Embassy of France celebrates National Day in Jamaica
Marcia Rowe, Gleaner Writer
Jamaica and France's lasting relationship was on show at Monday's elegantly casual reception held in celebration of France's National Day.
The relationship was even more pronounced when a Jamaican was entrusted with the important task of singing the national anthem of France.
"It was indeed an honour to have been asked and, I am very happy. I enjoyed it and from all appearances, and from the reception I have received, it did not go over too badly," expressed an elated Franklin Halliburton, sometime after his robust singing of an anthem that he described as "a militant march".
"I tread very gingerly with somebody's national anthem, when you are asked to take on a mammoth task like that, especially in a foreign language on their day", he added.
It was Halliburton's first attempt at singing the anthem. Only one request was made of him from the embassy, and that was to give a rousing rendition in acapella. Not a French speaker, he found YouTube very helpful, with the pronunciation of words as well as the tune.
He was not undaunted by the challenge of identifying which was the correct versions of several. So he called on the expertise of his French friends in making the right choice, and ultimately receiving applause from the guests of mixed nationals.
Held at the Hillcrest location of the French Embassy, the short formal segment of the evening saw brief remarks from Arnaldo Brown in the Ministry of Foreign Affairs (Jamaica), and Jean-Luc Wertheimer, chargé d' affaires in the Kingston Embassy of France. Wertheimer was officiating in place of the ambassador designate, who had only arrived last Sunday.
Brown shared that France had some impact on Jamaica over the past year, under the directive of the former ambassador, Ginette de Matha. He cited as his example the return of the exhibition, 'A Touch of France', and especially the involvement of Caribbean neighbours Guadeloupe and Martinique. This involvement lends itself to further collaboration between the two countries.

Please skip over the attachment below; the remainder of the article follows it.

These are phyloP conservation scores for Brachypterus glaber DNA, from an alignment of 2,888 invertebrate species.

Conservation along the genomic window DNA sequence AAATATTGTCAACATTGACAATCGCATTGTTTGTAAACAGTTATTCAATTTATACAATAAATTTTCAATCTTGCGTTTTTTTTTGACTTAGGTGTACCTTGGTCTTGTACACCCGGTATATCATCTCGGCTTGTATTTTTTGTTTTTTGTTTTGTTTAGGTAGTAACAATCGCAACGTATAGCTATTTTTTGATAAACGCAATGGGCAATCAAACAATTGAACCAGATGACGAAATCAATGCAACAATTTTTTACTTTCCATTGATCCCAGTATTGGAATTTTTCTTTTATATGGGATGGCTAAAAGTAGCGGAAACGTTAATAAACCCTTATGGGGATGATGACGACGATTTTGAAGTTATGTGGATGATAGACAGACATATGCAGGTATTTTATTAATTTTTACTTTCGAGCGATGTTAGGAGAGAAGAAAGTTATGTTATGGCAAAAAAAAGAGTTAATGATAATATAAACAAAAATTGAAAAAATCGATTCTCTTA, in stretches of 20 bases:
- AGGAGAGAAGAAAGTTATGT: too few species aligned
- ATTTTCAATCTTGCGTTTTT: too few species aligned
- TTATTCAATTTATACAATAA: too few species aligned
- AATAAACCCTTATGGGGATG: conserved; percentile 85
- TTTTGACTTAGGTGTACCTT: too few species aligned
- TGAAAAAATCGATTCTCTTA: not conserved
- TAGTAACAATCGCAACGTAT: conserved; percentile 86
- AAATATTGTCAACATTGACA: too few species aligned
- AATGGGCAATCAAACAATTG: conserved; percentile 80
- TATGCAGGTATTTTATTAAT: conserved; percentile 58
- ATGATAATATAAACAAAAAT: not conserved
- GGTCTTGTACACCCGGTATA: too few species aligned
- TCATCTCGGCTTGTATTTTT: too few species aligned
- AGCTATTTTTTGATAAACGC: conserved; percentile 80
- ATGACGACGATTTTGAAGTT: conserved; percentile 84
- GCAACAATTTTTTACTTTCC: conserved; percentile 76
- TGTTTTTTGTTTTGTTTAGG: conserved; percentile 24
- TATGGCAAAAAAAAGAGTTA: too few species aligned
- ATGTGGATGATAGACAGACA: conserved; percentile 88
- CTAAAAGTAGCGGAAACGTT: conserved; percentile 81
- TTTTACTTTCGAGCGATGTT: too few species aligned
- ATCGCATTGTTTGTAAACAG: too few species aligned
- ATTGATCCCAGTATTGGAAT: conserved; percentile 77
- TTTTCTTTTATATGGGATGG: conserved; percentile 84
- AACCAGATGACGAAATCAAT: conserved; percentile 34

The chargé d' affaires also acknowledged that Jamaica is France's neighbour due to the location of the departments of Martinique and Guadeloupe in the Caribbean. He highlighted, briefly, Jamaica and France's bilateral relationship in education, business, social and cultural. In culture, Jamaica and France's bilateral relationship in music and dance is "alive and well", reggae is popular in France, he affirmed.
Another area of the cultural relationship between the two allies is fashion. This was, however, voiced by Deiwght Peters, CEO of Saint International, who, along with four of his models in tow, were among the specially invited guests.
"We have a good relationship with the French Embassy and we have been sending models to Paris for a very long time. We are also a big sponsor of a Touch of France from the very inception. We are the leading exporters of Jamaica's model to France", the fashion guru told The Gleaner.
The evening of celebration was completed with a beautifully decorated venue, showcasing round oriental lampshades of blue, white and red, the colours of France's national flag. The lit lamps were creatively placed along walkways and under tents boasting a wide assortment of French cuisine.
Different genres of music such as latin and reggae, and Charles Trenet's song, Douce France, performed by the Black Zebra band, mingled with the chatter and the aroma of the French cuisine. master of ceremony was Jean-Paul Menou.
The establishment and celebration of France's National Day, known as Bastille Day in English, was borne out of a revolution in the 1780s. It marks the passage from one political regime to the formation of the Republic of France.